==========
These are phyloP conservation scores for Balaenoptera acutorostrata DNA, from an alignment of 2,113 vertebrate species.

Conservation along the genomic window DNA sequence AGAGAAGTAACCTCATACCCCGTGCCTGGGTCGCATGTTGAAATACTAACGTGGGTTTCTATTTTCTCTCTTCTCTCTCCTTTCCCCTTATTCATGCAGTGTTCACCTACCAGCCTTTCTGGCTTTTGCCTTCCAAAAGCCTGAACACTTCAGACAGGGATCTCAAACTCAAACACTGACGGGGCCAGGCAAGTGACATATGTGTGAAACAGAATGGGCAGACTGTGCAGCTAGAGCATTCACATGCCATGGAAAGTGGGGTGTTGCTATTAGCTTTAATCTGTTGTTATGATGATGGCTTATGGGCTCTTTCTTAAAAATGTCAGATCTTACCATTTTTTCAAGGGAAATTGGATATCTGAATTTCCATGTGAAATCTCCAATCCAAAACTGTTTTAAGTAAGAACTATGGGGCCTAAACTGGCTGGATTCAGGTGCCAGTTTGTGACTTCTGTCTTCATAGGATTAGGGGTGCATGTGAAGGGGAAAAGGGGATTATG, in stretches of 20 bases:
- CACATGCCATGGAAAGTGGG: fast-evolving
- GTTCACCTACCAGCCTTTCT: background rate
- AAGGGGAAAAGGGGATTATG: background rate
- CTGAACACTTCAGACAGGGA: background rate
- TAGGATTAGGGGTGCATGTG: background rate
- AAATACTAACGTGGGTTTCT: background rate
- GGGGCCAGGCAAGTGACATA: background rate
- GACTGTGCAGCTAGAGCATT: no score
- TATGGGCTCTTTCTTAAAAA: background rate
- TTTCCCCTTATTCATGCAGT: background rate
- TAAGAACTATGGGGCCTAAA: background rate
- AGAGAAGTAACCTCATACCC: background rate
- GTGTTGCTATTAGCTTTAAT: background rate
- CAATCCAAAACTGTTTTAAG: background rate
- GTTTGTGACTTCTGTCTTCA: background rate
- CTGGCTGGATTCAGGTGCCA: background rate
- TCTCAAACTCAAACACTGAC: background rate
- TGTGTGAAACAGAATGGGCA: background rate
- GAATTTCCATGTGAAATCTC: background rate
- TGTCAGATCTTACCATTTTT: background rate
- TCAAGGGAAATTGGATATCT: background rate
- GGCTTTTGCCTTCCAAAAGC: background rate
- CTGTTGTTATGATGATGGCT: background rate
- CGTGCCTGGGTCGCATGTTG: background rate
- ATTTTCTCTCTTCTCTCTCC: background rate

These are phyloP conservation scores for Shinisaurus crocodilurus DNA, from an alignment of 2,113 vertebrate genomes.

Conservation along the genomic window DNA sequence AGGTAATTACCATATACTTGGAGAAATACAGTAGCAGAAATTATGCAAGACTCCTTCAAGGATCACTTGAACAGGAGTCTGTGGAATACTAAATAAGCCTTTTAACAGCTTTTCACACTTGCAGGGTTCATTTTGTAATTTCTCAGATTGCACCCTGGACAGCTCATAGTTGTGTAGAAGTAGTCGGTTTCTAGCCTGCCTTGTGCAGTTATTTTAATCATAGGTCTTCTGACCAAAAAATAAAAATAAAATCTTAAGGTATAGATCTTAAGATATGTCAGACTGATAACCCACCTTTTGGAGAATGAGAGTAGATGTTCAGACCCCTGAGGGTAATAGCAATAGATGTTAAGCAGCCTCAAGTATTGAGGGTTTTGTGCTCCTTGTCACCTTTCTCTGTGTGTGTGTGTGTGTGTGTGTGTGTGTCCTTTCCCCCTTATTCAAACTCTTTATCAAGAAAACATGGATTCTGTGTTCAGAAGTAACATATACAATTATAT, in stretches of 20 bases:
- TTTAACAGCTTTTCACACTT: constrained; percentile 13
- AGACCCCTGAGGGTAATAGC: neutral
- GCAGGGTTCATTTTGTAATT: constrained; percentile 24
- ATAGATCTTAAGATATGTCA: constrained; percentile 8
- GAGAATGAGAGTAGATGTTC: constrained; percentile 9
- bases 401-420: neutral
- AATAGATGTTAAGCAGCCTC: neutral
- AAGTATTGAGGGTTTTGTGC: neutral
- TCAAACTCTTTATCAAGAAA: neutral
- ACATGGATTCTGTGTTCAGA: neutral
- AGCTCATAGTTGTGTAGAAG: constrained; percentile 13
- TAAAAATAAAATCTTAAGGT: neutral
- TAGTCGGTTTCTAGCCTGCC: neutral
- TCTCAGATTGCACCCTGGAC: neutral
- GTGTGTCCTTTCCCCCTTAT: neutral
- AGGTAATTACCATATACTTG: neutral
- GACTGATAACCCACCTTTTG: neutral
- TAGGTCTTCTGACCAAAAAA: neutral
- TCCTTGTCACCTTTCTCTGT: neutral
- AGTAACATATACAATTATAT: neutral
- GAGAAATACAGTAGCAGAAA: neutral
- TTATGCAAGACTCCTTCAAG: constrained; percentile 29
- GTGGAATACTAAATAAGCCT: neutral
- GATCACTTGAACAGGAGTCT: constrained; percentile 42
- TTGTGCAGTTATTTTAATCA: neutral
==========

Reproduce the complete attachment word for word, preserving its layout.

These are phyloP conservation scores for Balaenoptera acutorostrata DNA, from an alignment of 2,113 vertebrate species.

Conservation along the genomic window DNA sequence AGAGAAGTAACCTCATACCCCGTGCCTGGGTCGCATGTTGAAATACTAACGTGGGTTTCTATTTTCTCTCTTCTCTCTCCTTTCCCCTTATTCATGCAGTGTTCACCTACCAGCCTTTCTGGCTTTTGCCTTCCAAAAGCCTGAACACTTCAGACAGGGATCTCAAACTCAAACACTGACGGGGCCAGGCAAGTGACATATGTGTGAAACAGAATGGGCAGACTGTGCAGCTAGAGCATTCACATGCCATGGAAAGTGGGGTGTTGCTATTAGCTTTAATCTGTTGTTATGATGATGGCTTATGGGCTCTTTCTTAAAAATGTCAGATCTTACCATTTTTTCAAGGGAAATTGGATATCTGAATTTCCATGTGAAATCTCCAATCCAAAACTGTTTTAAGTAAGAACTATGGGGCCTAAACTGGCTGGATTCAGGTGCCAGTTTGTGACTTCTGTCTTCATAGGATTAGGGGTGCATGTGAAGGGGAAAAGGGGATTATG, in stretches of 20 bases:
- CACATGCCATGGAAAGTGGG: fast-evolving
- GTTCACCTACCAGCCTTTCT: background rate
- AAGGGGAAAAGGGGATTATG: background rate
- CTGAACACTTCAGACAGGGA: background rate
- TAGGATTAGGGGTGCATGTG: background rate
- AAATACTAACGTGGGTTTCT: background rate
- GGGGCCAGGCAAGTGACATA: background rate
- GACTGTGCAGCTAGAGCATT: no score
- TATGGGCTCTTTCTTAAAAA: background rate
- TTTCCCCTTATTCATGCAGT: background rate
- TAAGAACTATGGGGCCTAAA: background rate
- AGAGAAGTAACCTCATACCC: background rate
- GTGTTGCTATTAGCTTTAAT: background rate
- CAATCCAAAACTGTTTTAAG: background rate
- GTTTGTGACTTCTGTCTTCA: background rate
- CTGGCTGGATTCAGGTGCCA: background rate
- TCTCAAACTCAAACACTGAC: background rate
- TGTGTGAAACAGAATGGGCA: background rate
- GAATTTCCATGTGAAATCTC: background rate
- TGTCAGATCTTACCATTTTT: background rate
- TCAAGGGAAATTGGATATCT: background rate
- GGCTTTTGCCTTCCAAAAGC: background rate
- CTGTTGTTATGATGATGGCT: background rate
- CGTGCCTGGGTCGCATGTTG: background rate
- ATTTTCTCTCTTCTCTCTCC: background rate

These are phyloP conservation scores for Shinisaurus crocodilurus DNA, from an alignment of 2,113 vertebrate genomes.

Conservation along the genomic window DNA sequence AGGTAATTACCATATACTTGGAGAAATACAGTAGCAGAAATTATGCAAGACTCCTTCAAGGATCACTTGAACAGGAGTCTGTGGAATACTAAATAAGCCTTTTAACAGCTTTTCACACTTGCAGGGTTCATTTTGTAATTTCTCAGATTGCACCCTGGACAGCTCATAGTTGTGTAGAAGTAGTCGGTTTCTAGCCTGCCTTGTGCAGTTATTTTAATCATAGGTCTTCTGACCAAAAAATAAAAATAAAATCTTAAGGTATAGATCTTAAGATATGTCAGACTGATAACCCACCTTTTGGAGAATGAGAGTAGATGTTCAGACCCCTGAGGGTAATAGCAATAGATGTTAAGCAGCCTCAAGTATTGAGGGTTTTGTGCTCCTTGTCACCTTTCTCTGTGTGTGTGTGTGTGTGTGTGTGTGTGTCCTTTCCCCCTTATTCAAACTCTTTATCAAGAAAACATGGATTCTGTGTTCAGAAGTAACATATACAATTATAT, in stretches of 20 bases:
- TTTAACAGCTTTTCACACTT: constrained; percentile 13
- AGACCCCTGAGGGTAATAGC: neutral
- GCAGGGTTCATTTTGTAATT: constrained; percentile 24
- ATAGATCTTAAGATATGTCA: constrained; percentile 8
- GAGAATGAGAGTAGATGTTC: constrained; percentile 9
- bases 401-420: neutral
- AATAGATGTTAAGCAGCCTC: neutral
- AAGTATTGAGGGTTTTGTGC: neutral
- TCAAACTCTTTATCAAGAAA: neutral
- ACATGGATTCTGTGTTCAGA: neutral
- AGCTCATAGTTGTGTAGAAG: constrained; percentile 13
- TAAAAATAAAATCTTAAGGT: neutral
- TAGTCGGTTTCTAGCCTGCC: neutral
- TCTCAGATTGCACCCTGGAC: neutral
- GTGTGTCCTTTCCCCCTTAT: neutral
- AGGTAATTACCATATACTTG: neutral
- GACTGATAACCCACCTTTTG: neutral
- TAGGTCTTCTGACCAAAAAA: neutral
- TCCTTGTCACCTTTCTCTGT: neutral
- AGTAACATATACAATTATAT: neutral
- GAGAAATACAGTAGCAGAAA: neutral
- TTATGCAAGACTCCTTCAAG: constrained; percentile 29
- GTGGAATACTAAATAAGCCT: neutral
- GATCACTTGAACAGGAGTCT: constrained; percentile 42
- TTGTGCAGTTATTTTAATCA: neutral